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Ram Saravanamuttu: Bishkek lacks cinemas with films in English

Ram Saravanamuttu is the Country Director of the World Food Program (WFP) of the United Nations. He has been living in Kyrgyzstan for more than four years, but his term in office is soon coming to an end, and he will move to another country.

Given that most of his work is carried out locally, he often travels around the country. Ram traveled all over the republic. The only place where he did not get is Kazarman.

It is difficult for a man who, like me, lived and worked practically on all continents, to say where he comes from. I was born in Sri Lanka, but grew up in Italy.

Ram Saravanamuttu

— What surprises you in Kyrgyzstan?

— Considering that I had a chance to travel a lot around the country, then, of course, the first thing that comes to mind is the natural diversity. You can see all four seasons during a trip — you start the way in the hot summer and see snow and real winter on the high mountain pass! And there are very hospitable and so enterprising people everywhere. Wherever you go, you can meet interesting and wise people and talk for hours without even knowing the language.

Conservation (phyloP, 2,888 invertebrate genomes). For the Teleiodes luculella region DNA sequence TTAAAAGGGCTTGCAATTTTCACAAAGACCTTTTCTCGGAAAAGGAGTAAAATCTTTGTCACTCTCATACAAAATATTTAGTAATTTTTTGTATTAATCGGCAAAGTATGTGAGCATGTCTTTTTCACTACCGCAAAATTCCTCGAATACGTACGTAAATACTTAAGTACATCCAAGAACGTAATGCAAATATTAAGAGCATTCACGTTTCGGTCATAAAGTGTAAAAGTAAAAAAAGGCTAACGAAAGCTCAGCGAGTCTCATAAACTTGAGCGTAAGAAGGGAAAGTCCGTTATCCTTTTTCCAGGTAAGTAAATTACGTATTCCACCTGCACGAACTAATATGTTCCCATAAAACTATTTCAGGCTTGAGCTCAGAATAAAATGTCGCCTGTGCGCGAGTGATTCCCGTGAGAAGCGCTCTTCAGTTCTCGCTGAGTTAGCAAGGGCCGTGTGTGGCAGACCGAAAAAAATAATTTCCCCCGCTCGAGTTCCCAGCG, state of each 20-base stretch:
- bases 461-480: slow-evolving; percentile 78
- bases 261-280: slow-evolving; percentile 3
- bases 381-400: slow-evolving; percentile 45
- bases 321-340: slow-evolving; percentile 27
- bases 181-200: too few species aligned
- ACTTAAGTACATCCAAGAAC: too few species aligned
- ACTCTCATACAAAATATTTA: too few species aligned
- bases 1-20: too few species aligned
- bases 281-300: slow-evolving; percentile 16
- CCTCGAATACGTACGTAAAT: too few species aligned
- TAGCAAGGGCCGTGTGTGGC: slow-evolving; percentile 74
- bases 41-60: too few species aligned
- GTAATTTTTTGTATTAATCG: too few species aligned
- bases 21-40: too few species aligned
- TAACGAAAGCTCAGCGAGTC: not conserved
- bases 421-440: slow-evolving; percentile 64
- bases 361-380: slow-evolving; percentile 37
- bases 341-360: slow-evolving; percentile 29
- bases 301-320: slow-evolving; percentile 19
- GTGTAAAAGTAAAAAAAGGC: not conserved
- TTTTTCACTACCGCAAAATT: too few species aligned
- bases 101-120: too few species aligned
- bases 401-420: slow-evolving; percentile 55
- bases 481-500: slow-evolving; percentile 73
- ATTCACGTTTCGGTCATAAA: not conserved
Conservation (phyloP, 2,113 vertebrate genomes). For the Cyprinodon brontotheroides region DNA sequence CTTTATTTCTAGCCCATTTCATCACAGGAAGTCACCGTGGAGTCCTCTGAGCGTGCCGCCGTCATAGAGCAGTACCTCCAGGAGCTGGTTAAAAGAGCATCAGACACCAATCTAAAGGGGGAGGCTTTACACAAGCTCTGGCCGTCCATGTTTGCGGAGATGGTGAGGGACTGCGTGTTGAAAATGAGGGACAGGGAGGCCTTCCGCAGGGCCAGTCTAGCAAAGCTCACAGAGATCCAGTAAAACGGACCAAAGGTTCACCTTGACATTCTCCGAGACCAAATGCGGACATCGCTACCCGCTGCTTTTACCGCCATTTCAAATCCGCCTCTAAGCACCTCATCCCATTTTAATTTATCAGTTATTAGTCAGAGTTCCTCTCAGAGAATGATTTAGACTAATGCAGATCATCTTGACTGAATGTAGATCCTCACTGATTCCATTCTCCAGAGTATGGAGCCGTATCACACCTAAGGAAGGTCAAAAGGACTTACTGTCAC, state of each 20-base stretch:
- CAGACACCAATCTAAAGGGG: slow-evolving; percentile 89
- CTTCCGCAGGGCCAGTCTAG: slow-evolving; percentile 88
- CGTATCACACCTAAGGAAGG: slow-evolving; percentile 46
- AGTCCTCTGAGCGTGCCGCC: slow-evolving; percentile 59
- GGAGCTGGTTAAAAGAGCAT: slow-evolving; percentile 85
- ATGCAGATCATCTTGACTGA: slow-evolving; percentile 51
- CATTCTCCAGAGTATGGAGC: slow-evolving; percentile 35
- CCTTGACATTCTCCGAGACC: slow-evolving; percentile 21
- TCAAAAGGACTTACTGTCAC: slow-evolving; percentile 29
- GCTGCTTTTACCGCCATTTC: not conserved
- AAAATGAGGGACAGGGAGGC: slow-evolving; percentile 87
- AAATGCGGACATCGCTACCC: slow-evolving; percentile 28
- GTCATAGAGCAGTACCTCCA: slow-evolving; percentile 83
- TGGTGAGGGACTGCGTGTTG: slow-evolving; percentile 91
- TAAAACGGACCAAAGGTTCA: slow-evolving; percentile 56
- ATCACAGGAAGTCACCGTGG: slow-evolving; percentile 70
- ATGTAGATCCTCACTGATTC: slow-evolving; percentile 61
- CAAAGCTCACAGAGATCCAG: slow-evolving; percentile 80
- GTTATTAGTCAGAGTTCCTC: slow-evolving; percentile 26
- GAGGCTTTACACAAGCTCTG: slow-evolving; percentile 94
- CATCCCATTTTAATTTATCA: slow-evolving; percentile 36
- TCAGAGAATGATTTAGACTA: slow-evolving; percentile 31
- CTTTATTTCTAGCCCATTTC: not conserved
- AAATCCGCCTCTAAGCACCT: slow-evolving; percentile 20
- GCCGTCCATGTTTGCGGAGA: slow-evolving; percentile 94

— What reminds you of your hometown in Bishkek?

— I have lived and worked in many countries for so long that I do not feel that I have a hometown somewhere — every city where I live becomes a home. And in each of them I find their own features and similarities. And what particularly reminds me of the native land where I grew up is Dolce Vita pizzeria and green Bishkek streets.

— What do you miss in Kyrgyzstan?

-Does Kyrgyzstan lack something that other cities have? The only thing that lacks is the cinemas with films in English.

— Do you have a favorite place in Bishkek?

— Yes, and it’s really means a lot for me. This is the Oak Park. I really love sculptures in the open air, I walk there every weekend, if I have such an opportunity. I breathe free and easy there.

— What do you like in the national cuisine? And what are you afraid even to taste?

— Nothing surprises me any more — I tried everything, all the culinary delights of the Kyrgyz cuisine. I am very curious person, I’m interested in trying new things. I must say, everything was delicious, but the most delicious is Batken apricot.

I thought I knew what good apricots and apricot jam were, until I tried Batken ones. Believe it or not, I take a few pots of such jam with me — I specially traveled there and bought. And also the sweet Issyk-Kul black currant… And nuts, and trout.

Ram Saravanamuttu

Such a story happened to us in Naryn: we ordered roasted trout for dinner but did not specify the size of serving. I thought they would bring a piece of fish, as each of us ordered a serving. And they brought a huge fish for each of us!

— What fascinated and disappointed you in close acquaintance with the local population?

— I am glad about every acquaintance in Kyrgyzstan — at work and during trips I was surrounded by sincere people, interesting interlocutors. Most striking is openness and sincerity.

— What would you change in Bishkek?

— I would pay serious attention to the reduction of emissions. There are a lot, too many cars in Bishkek. It seems to me that reduction in the number of cars on the streets would improve the city.